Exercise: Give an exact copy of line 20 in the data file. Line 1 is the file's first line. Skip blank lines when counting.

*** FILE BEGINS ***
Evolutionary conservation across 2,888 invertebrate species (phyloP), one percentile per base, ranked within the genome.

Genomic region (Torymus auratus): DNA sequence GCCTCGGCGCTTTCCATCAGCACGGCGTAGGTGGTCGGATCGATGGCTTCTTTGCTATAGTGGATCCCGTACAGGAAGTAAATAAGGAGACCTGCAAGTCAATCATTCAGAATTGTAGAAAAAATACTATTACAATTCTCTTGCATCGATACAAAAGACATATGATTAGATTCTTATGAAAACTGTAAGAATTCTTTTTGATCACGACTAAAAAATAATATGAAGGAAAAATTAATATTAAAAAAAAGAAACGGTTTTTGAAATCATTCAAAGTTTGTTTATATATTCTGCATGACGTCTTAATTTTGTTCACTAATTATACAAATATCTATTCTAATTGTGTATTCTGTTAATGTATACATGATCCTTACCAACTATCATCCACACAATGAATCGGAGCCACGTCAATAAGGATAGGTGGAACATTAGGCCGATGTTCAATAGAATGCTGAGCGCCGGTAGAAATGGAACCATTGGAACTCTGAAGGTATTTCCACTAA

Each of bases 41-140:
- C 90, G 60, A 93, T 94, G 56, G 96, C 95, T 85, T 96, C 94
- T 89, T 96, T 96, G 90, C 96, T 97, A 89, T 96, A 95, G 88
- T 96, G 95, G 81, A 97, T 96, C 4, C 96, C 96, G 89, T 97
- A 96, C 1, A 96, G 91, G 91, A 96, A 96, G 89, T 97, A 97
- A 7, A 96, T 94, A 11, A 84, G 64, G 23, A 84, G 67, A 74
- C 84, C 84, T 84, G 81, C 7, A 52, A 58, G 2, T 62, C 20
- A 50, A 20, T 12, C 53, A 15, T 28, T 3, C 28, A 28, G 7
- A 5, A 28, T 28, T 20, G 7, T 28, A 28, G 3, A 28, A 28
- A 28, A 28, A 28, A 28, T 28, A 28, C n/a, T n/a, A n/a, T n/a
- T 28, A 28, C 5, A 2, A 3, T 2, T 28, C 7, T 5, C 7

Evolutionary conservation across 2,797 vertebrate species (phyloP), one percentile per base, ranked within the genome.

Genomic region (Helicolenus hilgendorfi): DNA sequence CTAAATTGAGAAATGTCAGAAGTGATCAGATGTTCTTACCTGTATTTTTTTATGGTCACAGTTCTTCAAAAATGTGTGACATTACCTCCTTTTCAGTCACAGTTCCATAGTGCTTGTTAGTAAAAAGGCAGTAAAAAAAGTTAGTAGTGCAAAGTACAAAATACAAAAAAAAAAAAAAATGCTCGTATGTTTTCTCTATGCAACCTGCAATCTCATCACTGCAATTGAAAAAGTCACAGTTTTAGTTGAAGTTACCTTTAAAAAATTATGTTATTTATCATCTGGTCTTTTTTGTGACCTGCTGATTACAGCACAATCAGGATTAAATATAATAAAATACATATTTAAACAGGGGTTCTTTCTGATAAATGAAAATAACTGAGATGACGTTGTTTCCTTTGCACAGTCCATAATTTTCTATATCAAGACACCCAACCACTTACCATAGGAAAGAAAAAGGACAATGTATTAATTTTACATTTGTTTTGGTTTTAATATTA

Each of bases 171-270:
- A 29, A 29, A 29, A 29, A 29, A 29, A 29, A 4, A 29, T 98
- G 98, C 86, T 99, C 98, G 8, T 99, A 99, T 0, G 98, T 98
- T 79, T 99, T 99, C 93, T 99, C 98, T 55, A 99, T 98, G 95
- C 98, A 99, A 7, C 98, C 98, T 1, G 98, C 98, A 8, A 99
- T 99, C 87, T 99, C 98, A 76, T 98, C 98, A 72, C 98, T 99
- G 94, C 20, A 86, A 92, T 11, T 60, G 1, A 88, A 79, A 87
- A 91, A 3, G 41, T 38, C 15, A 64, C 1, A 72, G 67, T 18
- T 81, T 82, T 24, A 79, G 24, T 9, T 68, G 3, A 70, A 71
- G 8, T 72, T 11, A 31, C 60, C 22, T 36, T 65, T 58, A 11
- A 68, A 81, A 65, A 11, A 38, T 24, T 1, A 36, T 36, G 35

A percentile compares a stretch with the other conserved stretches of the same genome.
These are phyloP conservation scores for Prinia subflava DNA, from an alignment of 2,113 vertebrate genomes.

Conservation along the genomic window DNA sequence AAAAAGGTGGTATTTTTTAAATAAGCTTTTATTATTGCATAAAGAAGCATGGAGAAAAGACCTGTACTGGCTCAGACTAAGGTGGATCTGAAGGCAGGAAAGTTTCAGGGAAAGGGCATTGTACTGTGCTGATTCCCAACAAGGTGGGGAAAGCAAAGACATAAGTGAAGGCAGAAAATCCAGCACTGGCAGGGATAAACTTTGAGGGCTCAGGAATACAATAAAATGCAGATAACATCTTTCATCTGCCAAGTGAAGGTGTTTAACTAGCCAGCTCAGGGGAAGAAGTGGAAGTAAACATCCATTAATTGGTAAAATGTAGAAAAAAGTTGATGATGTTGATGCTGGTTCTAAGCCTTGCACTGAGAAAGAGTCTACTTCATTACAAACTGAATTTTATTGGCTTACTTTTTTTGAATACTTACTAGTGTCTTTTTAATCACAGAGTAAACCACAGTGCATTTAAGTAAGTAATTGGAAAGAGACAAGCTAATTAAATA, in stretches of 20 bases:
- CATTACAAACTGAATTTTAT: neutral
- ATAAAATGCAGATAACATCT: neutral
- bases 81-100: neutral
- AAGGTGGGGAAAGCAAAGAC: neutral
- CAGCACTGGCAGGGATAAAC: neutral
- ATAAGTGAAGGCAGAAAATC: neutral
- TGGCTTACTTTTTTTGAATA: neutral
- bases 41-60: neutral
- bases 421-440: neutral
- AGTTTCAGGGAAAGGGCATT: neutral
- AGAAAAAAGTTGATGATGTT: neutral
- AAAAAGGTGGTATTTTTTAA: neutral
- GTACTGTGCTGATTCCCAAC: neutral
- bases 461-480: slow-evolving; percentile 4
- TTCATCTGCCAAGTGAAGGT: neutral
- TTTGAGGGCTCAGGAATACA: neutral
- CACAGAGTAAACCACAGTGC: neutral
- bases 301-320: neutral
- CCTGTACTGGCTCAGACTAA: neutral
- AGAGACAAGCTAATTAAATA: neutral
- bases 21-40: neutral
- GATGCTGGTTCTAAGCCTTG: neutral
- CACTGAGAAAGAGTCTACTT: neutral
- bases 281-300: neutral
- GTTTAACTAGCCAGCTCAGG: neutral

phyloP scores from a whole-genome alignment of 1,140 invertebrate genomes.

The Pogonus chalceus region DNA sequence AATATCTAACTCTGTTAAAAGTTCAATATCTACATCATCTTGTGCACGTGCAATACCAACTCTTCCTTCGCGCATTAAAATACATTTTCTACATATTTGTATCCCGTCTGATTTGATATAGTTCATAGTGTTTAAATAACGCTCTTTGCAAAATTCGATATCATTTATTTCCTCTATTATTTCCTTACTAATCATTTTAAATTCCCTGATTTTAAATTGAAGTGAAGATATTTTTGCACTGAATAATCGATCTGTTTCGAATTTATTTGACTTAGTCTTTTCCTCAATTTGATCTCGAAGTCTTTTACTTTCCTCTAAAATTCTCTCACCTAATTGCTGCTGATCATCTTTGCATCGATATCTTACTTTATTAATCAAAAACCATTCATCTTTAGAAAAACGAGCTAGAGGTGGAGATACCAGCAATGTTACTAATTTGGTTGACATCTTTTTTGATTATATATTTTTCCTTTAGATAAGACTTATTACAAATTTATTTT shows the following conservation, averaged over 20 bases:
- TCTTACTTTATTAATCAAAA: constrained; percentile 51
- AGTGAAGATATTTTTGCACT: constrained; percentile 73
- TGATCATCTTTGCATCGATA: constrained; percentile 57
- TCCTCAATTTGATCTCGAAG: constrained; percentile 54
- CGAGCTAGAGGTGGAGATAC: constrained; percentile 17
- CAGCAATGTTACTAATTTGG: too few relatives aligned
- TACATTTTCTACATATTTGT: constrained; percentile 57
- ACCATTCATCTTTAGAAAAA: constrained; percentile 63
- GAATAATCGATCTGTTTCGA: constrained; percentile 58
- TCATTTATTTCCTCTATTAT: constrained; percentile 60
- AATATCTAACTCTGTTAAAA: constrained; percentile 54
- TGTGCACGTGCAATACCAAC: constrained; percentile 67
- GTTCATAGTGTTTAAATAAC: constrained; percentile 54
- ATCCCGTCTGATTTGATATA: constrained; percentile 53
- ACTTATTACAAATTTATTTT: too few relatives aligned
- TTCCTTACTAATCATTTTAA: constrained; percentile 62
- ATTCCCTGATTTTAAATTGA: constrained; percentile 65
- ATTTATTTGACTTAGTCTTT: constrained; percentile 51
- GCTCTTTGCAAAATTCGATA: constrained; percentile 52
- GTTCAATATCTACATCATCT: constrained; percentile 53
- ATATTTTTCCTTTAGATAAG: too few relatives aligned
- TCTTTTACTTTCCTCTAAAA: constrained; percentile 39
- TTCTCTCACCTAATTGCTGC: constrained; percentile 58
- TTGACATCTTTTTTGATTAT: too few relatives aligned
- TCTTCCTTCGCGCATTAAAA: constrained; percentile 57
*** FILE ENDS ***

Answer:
- C 98, A 99, A 7, C 98, C 98, T 1, G 98, C 98, A 8, A 99